California's April Jobless Rate Higher Than Great Recession

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California’s unemployment rate nearly tripled to 15.5% in April as the nation’s most populous state lost more jobs in one month than it did during the Great Recession a decade ago — all because of the economic fallout from coronavirus pandemic.

Just two months ago, California was boasting an unprecedented economic expansion as it added more than 3.4 million jobs over 10 years, accounting for 15% of the nation’s job growth. More than two thirds of those gains were wiped out in April as the state lost 2.3 million jobs.

California accounted for 11.4% of all jobs lost nationwide in April as the unemployment rate jumped 10.2 percentage points since March, the largest one month rise since 1976 when the state began using its current formula to measure job losses.

Nationwide, the unemployment rate reached 14.7% as all 50 states plus the District of Columbia reported increased job losses, according to the U.S. Bureau of Labor Statistics.

The California joblessness statistics released Friday by the California Employment Development Department only tell part of the story because the report is based on a survey conducted the week of April 12.

Many more California residents have lost their jobs since then, with the department reporting 5.1 million people have filed for unemployment benefits since March.

“Businesses that have tried to hold on to workers are deciding that they can’t do so any longer, others are deciding that they can’t stay open with the uncertain future,” said Michael Bernick, former director of the California Employment Development Department and now a lawyer with the firm Duane Morris. “It is only when we have a confident, aggressive reopening in California that we can expect the job reconstruction to truly begin.”

California has been under a mandatory, statewide stay-at-home order since March 19. But Gov. Gavin Newsom, a Democrat, has modified the order to allow some businesses to reopen if they follow certain safety measures.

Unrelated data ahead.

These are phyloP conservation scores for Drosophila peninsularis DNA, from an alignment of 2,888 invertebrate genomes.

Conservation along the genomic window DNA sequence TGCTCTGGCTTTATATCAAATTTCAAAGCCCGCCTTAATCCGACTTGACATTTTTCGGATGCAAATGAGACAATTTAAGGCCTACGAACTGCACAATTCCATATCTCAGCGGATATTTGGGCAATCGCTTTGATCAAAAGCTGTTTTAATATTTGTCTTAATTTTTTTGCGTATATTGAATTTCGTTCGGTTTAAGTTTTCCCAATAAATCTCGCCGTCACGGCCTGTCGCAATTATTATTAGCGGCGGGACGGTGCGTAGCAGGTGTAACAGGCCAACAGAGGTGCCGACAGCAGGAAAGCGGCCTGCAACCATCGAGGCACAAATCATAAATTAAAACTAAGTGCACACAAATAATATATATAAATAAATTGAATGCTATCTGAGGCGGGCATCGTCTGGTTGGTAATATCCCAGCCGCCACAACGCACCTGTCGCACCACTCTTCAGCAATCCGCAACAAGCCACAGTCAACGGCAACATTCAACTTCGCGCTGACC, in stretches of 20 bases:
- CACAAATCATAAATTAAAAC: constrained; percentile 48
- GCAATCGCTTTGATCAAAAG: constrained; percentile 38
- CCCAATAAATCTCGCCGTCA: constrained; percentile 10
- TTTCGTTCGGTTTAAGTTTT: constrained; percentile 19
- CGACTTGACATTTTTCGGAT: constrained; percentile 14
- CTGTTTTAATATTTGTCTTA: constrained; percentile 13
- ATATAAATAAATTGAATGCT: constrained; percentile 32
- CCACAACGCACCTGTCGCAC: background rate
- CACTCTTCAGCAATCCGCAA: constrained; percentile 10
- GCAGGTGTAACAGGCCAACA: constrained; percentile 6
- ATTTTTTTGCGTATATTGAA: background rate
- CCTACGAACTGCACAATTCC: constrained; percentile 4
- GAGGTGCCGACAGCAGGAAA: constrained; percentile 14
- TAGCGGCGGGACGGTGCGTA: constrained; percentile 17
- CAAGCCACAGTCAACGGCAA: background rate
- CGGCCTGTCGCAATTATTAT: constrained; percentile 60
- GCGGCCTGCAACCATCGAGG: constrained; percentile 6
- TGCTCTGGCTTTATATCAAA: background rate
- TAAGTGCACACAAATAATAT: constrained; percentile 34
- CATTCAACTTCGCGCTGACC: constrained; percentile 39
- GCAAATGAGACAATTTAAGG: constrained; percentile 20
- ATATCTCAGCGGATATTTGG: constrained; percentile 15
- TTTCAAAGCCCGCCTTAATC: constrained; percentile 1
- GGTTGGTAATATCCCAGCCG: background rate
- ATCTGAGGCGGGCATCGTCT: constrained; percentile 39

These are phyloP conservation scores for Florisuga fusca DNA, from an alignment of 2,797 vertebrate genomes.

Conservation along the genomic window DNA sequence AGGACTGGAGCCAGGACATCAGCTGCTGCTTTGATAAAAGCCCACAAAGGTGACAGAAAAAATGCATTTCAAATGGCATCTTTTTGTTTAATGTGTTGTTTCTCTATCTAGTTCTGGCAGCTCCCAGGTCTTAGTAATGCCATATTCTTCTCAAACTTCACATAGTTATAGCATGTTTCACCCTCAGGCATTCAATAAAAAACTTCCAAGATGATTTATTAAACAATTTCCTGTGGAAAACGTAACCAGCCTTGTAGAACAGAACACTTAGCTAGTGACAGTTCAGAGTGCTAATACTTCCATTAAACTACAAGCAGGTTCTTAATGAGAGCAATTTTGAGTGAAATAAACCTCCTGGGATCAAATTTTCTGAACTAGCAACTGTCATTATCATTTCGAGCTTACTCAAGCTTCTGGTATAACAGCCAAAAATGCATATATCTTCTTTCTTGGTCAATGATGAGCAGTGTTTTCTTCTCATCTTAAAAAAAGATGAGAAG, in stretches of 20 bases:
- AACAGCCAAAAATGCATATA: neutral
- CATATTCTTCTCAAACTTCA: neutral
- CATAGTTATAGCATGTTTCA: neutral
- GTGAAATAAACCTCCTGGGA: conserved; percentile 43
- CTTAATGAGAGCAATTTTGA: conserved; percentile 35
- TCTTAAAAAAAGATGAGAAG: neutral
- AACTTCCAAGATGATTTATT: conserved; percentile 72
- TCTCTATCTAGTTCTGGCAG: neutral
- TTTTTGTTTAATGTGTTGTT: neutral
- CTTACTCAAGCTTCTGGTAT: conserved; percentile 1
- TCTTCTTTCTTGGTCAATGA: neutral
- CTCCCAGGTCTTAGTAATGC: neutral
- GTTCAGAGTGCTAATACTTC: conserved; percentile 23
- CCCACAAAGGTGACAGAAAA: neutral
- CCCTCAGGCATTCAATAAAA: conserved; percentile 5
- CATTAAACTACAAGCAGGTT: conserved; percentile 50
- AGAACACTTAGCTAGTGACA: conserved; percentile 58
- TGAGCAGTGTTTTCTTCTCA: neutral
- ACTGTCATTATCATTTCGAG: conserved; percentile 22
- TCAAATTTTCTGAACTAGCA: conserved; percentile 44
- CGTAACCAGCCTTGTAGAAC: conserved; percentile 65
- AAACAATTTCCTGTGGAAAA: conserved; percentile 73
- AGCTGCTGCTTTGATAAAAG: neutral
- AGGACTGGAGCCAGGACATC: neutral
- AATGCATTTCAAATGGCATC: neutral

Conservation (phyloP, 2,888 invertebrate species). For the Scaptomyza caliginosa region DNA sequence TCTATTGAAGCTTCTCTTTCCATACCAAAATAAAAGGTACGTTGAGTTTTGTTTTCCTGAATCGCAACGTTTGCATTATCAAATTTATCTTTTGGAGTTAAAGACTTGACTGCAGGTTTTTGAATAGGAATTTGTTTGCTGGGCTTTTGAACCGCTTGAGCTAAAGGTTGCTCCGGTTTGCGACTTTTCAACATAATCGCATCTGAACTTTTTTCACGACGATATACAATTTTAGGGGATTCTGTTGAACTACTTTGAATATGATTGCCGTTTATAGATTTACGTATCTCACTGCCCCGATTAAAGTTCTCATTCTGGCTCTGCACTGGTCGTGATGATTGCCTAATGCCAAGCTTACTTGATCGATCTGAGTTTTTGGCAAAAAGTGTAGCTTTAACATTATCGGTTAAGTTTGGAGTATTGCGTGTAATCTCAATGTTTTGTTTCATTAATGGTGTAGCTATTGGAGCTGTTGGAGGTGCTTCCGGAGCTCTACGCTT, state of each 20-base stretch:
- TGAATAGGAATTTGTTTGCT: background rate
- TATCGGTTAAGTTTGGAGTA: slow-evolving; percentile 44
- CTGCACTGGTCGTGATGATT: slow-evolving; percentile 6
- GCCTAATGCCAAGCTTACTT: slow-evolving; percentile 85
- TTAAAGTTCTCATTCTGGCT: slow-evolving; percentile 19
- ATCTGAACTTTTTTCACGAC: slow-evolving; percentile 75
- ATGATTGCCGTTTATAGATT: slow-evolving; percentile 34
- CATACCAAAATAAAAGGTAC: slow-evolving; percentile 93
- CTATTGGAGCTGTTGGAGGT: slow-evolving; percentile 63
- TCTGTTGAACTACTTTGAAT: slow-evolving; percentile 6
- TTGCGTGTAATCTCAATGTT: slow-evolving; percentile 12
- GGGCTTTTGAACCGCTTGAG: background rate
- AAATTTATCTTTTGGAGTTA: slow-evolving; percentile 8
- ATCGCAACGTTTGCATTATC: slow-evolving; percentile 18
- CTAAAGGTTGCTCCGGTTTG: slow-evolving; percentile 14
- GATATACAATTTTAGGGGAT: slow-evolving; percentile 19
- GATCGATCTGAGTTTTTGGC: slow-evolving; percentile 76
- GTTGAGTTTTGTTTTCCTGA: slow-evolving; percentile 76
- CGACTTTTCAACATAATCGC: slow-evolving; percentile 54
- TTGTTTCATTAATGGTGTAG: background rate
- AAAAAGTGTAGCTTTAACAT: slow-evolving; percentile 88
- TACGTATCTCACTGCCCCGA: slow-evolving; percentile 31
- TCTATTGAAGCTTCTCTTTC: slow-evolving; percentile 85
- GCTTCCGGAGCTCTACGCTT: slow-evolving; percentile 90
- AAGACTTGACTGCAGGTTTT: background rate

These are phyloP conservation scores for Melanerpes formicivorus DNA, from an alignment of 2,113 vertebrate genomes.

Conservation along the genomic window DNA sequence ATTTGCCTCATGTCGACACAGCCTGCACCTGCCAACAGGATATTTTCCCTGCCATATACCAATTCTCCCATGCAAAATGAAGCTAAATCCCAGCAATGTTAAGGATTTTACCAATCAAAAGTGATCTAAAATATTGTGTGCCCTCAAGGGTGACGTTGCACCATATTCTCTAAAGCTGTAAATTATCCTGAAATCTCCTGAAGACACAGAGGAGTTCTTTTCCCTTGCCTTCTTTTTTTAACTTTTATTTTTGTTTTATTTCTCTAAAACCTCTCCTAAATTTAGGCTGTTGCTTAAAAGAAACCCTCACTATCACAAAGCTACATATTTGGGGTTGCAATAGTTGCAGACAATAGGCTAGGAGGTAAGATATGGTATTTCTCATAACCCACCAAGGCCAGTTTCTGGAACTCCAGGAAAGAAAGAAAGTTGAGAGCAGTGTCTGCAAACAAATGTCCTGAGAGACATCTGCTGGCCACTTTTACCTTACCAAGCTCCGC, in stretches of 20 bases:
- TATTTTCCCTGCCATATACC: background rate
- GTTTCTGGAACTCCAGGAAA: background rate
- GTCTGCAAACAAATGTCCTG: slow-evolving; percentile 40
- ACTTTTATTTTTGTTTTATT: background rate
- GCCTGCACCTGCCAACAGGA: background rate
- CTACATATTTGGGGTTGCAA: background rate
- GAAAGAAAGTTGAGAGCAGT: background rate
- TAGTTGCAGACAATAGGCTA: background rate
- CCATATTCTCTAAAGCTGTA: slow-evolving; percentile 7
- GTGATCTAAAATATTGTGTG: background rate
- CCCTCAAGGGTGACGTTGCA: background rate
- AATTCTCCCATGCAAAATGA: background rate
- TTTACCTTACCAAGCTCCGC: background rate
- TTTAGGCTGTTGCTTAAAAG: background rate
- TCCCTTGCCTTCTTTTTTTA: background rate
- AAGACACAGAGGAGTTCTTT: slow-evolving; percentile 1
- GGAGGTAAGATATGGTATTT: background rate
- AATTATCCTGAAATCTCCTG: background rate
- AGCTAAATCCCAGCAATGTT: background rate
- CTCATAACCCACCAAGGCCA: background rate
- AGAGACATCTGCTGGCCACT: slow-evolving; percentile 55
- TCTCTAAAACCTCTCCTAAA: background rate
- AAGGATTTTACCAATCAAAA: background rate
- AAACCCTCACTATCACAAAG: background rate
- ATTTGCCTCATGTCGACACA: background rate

There are signs that some Californians are returning to work. The state’s weekly unemployment claims have dropped from more than 1 million during the week of March 28 to just over 246,000 last week, according to Sung Won Sohn, a professor of finance and economics at Loyola Marymount University.

The United States saw another 2.4 million people apply for unemployment benefits last week.

“There are some positives for the state. The early lockdown imposed in the Bay Area followed by Southern California has reduced infections and saved many jobs,” he said.

But the surge of claims has exhausted the state’s unemployment trust fund, forcing it to borrow billions of dollars from the federal government.

Department Director Sharon Hilliard said the agency is preparing to hire an additional 1,800 people to handle the claims. But it would take a staff of 28,000 full-time employees working from 8 a.m. to 8 p.m. seven days a week to answer all calls made to the department, she said.

Melanie Hern said she has not received any unemployment money even though she lost her job as a bartender over two months ago.

She has been calling the employment development everyday but is often put on hold or is hung up on. The agency last asked her to verify her identity five weeks ago, but Hern said she hasn’t heard back even after sending what was requested.

Hern said she borrowed money from relatives and that her boyfriend is paying most of her bills.

“I’m going into debt, because I’m having to push back my bills as much as I can in hopes of getting unemployment,” she said.

Hern said she has resisted checking how much she owes: “It’s one of those things where I’ve stopped looking because it makes you kind of sick to your stomach.”

Even when people are approved for unemployment payments, they are often delayed by more than a month. Mia Foster said she had to wait five weeks to receive the money and was forced to ration food for her and her children during the wait.

“After a week or two you really, it does kind of take a toll on you mentally,” Foster said.

State lawmakers vented their constituents’ frustration to Hilliard during a public hearing on Thursday.

“I get that there is an unprecedented workload, but I believe government can do better and it has to do better at this time,” said Assemblyman David Chiu, a Democrat from San Francisco. “We have never heard the type of suffering that people are experiencing right now.”

Hilliard said she agreed with Chiu that the delays are “not acceptable.”

“We are working hard to make sure we are addressing all of the concerns as quickly as possible,” she said.

Copyright AP - Associated Press
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